By David Monti, @d9monti
(c) 2020 Race Results Weekly, all rights reserved
HOUSTON (17-Jan) — A year ago, Reed Fischer paid his own way to the Aramco Houston Half-Marathon here (less a $100 travel stipend he got from the race organizers) and hoped for a good performance. Without a sponsor, the former Drake Bulldog didn’t have a racing uniform to wear. So, he stopped by the race expo at the cavernous George R. Brown Convention Center to do some shopping.
“I bought just a plain, black Nike singlet,” Fischer told Race Results Weekly in an interview here today. “I was, and still am, unsponsored. So for me, I just wanted to have a very understated, mixed-brand look.” He continued: “I just wanted people to know where I stood from a sponsorship standpoint.”
Holding the pace that his coach Tom Schwartz said he was capable of, Fischer ran the four 5-kilometer segments within the race in 14:51, 14:38, 14:41 and 14:49, respectively. He pushed through the final 1097 meters in a brisk 3:07, and crossed the finish line in 1:02:06, s 51-second personal best. Along the way, he set road PB’s for 10-K (29:29), 15-K (44:10) and 20-K (58:59). He was also the first American, beating better-known athletes like Parker Stinson and Noah Droddy, and his time made him the sixth-fastest American at the half-marathon distance for 2019.
Was he surprised at his performance?
“Yes,” Fischer admitted. “Maybe a bit more than I expected, to be completely honest. Coach Schwartz and I knew I was in around 62-minute shape, so from a time standpoint I ran 62:06, basically right where we hoped that I could run. But, I did not expect to crack the top-10 or be the top American.”
Fischer, who trains with the Tinman Elite group in Boulder, Colo., comes to this year’s race with a different mindset. He was supposed to make his marathon debut in Chicago last October, but had to withdraw when he suffered a “mild stress reaction” in his left foot, according to his Instagram page. It was a devastating setback for the young runner who had put together a very solid block of training.
“Working through my first injury as an athlete has been undoubtedly difficult, but I’ve found a new appreciation for running as a result,” Fischer posted on Instagram at the time. “I’m incredibly grateful for my support team, they’ve helped keep me optimistic and get me back to running as quickly as possible.”
Revising his plans, Fischer will now make his marathon debut at the USA Olympic Trials Marathon on Saturday, February 29. His race here on Sunday comes off of heavy marathon training and will provide a valuable test for his fitness. He is trying for a nuanced approach.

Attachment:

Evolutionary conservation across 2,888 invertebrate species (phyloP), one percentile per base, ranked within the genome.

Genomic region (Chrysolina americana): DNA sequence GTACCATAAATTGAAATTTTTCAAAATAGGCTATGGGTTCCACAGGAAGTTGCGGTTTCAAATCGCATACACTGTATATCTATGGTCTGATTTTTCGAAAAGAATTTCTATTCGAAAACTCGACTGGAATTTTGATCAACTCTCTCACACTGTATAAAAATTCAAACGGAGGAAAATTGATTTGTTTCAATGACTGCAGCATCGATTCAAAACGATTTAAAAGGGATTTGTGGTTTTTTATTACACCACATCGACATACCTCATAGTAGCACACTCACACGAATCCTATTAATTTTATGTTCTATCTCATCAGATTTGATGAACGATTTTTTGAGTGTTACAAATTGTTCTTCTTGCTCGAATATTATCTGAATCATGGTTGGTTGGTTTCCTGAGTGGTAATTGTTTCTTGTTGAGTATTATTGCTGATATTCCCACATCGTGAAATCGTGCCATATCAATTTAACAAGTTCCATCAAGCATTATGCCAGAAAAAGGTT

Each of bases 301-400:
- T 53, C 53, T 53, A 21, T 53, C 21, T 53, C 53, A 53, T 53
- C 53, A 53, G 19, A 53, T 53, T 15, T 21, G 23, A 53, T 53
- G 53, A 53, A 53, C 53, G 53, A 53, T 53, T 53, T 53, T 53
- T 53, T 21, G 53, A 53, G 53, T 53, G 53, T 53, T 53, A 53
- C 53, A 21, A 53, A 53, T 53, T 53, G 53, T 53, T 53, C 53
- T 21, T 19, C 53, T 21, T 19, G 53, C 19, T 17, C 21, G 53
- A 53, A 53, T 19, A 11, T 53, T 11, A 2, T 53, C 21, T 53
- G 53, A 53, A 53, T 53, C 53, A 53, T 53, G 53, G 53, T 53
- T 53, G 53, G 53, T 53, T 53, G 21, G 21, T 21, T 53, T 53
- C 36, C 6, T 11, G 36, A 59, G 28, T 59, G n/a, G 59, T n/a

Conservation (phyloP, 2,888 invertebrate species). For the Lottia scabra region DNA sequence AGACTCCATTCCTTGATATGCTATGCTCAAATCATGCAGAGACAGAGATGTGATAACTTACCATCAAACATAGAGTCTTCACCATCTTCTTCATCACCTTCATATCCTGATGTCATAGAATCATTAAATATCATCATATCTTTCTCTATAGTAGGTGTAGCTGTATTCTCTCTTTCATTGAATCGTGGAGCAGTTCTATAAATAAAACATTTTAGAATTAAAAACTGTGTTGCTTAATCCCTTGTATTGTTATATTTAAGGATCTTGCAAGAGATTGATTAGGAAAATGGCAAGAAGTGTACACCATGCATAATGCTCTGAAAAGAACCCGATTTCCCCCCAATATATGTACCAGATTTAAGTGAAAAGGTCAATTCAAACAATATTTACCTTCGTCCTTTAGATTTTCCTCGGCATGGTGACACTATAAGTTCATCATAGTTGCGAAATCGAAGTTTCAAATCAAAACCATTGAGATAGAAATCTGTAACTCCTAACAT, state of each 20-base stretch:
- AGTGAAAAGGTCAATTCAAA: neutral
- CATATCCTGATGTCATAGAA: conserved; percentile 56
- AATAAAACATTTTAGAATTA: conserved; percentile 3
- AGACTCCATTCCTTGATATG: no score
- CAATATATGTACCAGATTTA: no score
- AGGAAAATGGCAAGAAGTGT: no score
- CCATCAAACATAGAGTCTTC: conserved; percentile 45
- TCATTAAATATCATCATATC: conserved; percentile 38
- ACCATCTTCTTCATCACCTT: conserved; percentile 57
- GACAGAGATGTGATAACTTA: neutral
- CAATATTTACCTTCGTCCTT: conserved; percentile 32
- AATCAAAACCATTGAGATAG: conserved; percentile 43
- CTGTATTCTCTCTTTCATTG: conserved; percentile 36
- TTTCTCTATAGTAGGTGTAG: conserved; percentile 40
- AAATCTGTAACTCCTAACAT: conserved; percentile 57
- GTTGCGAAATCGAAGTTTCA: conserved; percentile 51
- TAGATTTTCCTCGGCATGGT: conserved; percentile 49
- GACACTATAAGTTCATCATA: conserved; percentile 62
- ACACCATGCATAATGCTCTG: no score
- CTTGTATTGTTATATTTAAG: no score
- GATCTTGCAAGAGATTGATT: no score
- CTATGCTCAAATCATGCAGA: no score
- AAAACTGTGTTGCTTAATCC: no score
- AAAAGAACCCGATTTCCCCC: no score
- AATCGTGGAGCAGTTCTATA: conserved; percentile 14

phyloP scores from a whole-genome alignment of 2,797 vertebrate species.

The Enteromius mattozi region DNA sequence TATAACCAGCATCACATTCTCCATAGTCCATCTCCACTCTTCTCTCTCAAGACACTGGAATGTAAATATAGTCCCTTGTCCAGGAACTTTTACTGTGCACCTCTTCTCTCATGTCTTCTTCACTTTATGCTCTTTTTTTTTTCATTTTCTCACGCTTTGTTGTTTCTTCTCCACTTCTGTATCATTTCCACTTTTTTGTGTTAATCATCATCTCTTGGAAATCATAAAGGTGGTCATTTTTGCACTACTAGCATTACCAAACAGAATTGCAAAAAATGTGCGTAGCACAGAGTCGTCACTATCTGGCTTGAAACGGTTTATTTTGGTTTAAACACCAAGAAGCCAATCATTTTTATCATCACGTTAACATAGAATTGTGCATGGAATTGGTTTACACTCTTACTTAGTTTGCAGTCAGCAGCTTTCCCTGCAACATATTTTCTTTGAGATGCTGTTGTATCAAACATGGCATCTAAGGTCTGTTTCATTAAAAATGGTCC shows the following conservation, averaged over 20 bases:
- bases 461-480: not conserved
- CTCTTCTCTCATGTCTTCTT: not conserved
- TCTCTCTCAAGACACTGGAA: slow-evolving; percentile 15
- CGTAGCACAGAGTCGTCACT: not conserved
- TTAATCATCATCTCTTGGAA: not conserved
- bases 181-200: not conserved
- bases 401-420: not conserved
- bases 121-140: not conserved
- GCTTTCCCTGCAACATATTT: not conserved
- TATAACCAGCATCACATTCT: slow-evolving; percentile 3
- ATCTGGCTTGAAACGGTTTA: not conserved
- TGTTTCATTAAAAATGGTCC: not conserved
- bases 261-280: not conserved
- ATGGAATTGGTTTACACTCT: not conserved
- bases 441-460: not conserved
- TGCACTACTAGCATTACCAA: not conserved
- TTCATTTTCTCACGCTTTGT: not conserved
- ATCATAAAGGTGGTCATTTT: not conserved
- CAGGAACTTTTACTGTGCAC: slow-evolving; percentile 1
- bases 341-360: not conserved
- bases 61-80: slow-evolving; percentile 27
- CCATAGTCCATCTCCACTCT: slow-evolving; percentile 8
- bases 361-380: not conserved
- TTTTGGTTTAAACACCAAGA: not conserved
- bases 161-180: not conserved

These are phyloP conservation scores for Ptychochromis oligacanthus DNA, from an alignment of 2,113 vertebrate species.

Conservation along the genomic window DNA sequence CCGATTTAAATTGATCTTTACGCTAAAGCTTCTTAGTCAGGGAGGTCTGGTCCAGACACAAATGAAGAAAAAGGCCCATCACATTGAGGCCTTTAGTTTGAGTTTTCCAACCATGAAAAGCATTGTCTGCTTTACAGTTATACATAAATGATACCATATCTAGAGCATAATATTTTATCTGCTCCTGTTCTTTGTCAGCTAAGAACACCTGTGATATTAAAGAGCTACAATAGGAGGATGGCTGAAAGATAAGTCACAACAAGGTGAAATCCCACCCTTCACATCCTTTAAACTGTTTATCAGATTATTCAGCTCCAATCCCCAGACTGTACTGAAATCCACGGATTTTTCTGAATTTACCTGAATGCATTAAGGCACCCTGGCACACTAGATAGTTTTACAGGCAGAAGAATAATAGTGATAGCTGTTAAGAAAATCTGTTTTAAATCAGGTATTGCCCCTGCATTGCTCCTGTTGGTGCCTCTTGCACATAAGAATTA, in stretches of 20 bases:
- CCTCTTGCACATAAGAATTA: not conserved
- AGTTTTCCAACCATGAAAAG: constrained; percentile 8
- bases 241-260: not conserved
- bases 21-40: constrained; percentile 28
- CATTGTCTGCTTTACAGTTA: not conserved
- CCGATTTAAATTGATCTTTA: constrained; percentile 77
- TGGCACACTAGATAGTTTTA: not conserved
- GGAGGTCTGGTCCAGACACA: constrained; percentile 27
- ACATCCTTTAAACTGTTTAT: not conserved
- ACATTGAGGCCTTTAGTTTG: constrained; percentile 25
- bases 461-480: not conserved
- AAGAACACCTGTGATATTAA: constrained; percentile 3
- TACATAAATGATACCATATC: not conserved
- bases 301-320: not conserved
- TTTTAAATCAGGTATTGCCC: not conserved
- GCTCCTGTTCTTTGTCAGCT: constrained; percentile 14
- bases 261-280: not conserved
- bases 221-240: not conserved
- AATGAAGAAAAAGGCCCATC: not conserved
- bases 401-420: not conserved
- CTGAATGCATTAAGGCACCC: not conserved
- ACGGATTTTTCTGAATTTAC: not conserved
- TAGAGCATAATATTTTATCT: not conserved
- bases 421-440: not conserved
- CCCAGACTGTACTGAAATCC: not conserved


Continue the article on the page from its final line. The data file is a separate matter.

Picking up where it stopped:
“There two ways you can approach it,” Fischer explained. “One, is you go and have a nice conservative day and feel good about where things are at, and maybe don’t run 100% of what you could. Or, the other one’s, maybe, you say I’m just going to try and see if I can make something happen on some tired legs, go 100% effort and see if it pans out, or if you crash and burn. I’m trying to toe the line between the two. I’m trying to run really aggressively and rip the band-aid off.” He continued: “I’m definitely fitter than last year.”
Fischer has been in Boulder two and a half years training with Tinman Elite, and he loves the camaraderie of the group. The other athletes –Drew Hunter, Jeff Thies, Aaron Templeton, Joseph Berriatua, Connor Winter, Kyle Medina, Jordan Gusman, Sam Parsons, and Patrick Joseph– are middle-distance/5000m athletes, so Fischer is their long distance man (marathoner Brogan Austin is also part of Tinman, but he trains in Iowa). It would seem his training would be out of synch with his teammates, but that’s not the case.
“The way that we train, I basically have two big days a week,” said Fischer. Tuesdays, I’m able to do a 10-K-ish session with our guys and work on some faster stuff. Saturdays, are my big kind of marathon days, and every other day I’m able to run easy with the rest of the team. More or less, five or six days a week I’m able to run with my teammates.”
Fischer refers to Austin as his “virtual training partner” because they do many of the same workouts, only apart. “It’s fun to be able to check-in with each other,” he said.
With the Trials just about six weeks away, Fischer has spent plenty of time envisioning the race. He said he’ll be ready for anything, but predicts that nobody will want to take up the pace, and that’s fine.
“It think it’s going to be incredibly slow for the first 5-K, especially now that it’s a Gold Label race,” Fischer said referring to the special World Athletics designation given to the Trials which allows a top-5 finish in any time to be an Olympic Games qualifier. “We’re just competing for place and for spots.” He continued: “I want to walk away feeling that I had a good race, whatever that means on that day. If I’m proud of my effort, then I’m OK with it.”